Skip to main content

A case for manipulating the DOM outside the Sproutcore RunLoop

KVO is one of Sproutcore coolest features. At the core of it there is the RunLoop in which events and notifications are efficiently processed, dispatched to their destination(s) and views modify the DOM to reflect the new application state.
Sproutcore developers are consequently told not to manipulate directly the DOM. When out-of-band events, like an ajax call returning from a third-party library or a WebSocket receiving a new message happen it is possible to trigger the RunLoop manually by calling SC.RunLoop.begin() ... SC.RunLoop.end().

Sometimes though it is not only necessary, but recommended, to bypass the RunLoop and manipulate directly the DOM to either provide UI refreshes as fast as the browser allows or avoid the expensive computations implicated in the RunLoop. These concepts were incidentally discussed on IRC just when I needed to implement a progress bar to provide feedback on the loading state of a particularly slow datasource and I am writing them down here so that others might benefit from them.

WFM disclaimer : now I don't know if the implementation I am going to document in this post is completely sound so take it with a grain of salt and/or discuss it on IRC before adopting it.

Run Loop links:
http://guides.sproutcore.com/core_concepts.html#the-run-loop (a bit short, but gives the idea)
http://frozencanuck.wordpress.com/2010/12/21/why-does-sproutcore-have-a-run-loop-and-when-does-it-execute/ (a must read, the post and the whole blog)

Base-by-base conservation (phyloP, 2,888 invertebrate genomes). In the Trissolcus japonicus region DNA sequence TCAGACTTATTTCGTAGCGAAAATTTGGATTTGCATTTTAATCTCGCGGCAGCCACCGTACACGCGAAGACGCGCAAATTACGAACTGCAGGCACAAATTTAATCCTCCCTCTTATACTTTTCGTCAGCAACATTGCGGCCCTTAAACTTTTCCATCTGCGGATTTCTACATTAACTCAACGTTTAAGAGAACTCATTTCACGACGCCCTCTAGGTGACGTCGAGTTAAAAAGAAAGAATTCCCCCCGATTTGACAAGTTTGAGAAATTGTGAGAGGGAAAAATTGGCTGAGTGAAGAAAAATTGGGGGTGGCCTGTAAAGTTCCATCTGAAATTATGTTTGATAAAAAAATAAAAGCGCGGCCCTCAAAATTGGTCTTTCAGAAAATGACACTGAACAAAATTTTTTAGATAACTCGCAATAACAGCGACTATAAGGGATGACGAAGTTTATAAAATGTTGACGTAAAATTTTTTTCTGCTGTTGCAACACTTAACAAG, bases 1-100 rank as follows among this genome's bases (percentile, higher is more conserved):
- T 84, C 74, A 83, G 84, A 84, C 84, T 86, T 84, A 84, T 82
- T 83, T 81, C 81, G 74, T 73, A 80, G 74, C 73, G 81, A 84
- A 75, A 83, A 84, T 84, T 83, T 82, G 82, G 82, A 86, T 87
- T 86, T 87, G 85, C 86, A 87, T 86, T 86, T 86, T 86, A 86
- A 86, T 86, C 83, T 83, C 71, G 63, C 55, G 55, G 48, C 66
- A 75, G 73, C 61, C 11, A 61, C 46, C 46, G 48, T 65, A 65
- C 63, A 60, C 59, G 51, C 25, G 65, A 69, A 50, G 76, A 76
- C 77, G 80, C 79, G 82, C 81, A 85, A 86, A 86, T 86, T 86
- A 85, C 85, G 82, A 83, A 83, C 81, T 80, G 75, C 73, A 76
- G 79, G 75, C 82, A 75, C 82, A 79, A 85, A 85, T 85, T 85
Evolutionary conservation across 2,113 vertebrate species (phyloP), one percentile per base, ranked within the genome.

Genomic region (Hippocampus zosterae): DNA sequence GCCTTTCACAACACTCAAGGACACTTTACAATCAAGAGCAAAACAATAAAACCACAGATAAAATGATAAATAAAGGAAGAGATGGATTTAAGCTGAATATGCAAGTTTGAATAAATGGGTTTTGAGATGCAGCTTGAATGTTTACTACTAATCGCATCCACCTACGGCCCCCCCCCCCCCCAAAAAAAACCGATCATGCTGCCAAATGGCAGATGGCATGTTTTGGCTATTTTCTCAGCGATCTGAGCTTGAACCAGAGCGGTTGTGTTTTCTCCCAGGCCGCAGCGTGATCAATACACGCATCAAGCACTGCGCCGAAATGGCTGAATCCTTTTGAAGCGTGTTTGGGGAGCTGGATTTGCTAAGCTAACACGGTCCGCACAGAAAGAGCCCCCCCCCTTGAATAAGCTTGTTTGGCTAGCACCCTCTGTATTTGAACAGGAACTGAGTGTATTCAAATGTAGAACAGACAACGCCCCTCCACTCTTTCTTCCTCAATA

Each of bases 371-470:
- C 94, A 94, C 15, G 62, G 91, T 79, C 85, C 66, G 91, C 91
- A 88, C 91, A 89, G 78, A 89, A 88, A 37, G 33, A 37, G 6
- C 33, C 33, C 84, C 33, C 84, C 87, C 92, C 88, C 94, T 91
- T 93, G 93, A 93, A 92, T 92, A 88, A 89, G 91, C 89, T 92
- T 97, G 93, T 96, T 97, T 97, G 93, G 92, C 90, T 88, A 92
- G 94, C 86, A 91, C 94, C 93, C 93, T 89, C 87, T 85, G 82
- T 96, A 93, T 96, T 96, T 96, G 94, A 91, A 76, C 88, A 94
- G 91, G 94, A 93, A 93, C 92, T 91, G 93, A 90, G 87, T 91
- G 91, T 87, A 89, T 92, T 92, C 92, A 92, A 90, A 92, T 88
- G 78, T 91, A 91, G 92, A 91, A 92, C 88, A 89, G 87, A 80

The problem
The application loads a GetCapabilities XML document from a WMS server. The document describes, among other things, the projection used by each layer. To correctly display a layer the projection must be loaded in the web gis and this operation might require a remote call to a projection registry.
Until this second remote call has completed the datastore cannot continue loading the layer list from the GetCapabilities document.

This process is, in most cases, immediate because the projections used are so common that they ship with the web gis and therefore do not require the remote call. But for thise cases when the remote call is needed, it is importanto to let the user know about what is going on and how long it is going to take.

The first approach
My first approach was to implement a SC.ProgressView in a modal pane. Unfortunately this does not work because datastore operations are already executed in a RunLoop and all notifications are therefore delayed until the loop end.
The result is that the SC.ProgressView is not updated until the loading process has completed and just jumps from 0 to 100% without any intermediate step. The user is not getting better feedback than if the application did without the progress bar altogether.

The solution
To provide better and faster (in fact as fast as the browser allows) feedback to the user the application needs to be able to modify the DOM directly, bypassing the facilities provided by Sproutcore.
To do it we need the following:
  1. a view representing a progress bar of some sort which can be directly updated, bypassing kvo
  2. a counter tracking progess
  3. a way to update the view with the current progress status
For demonstration purposes we will create an anonymous view embedded in a modal pane like the following:

App.progressPane = SC.PanelPane.create({
    layout:{ width:400, height:60, centerX:0, centerY:0 },
    contentView:SC.View.extend({
        childViews:"labl bar".w(),
        labl:SC.LabelView.design({
            layout:{top:10, centerX:0, width: 100, height:30},
            value:"_loading".loc()
        }),
        bar:SC.View.design({
            layout:{top:30, centerX:0, width:350, height:20},
            render:function (ctx, firstTime) {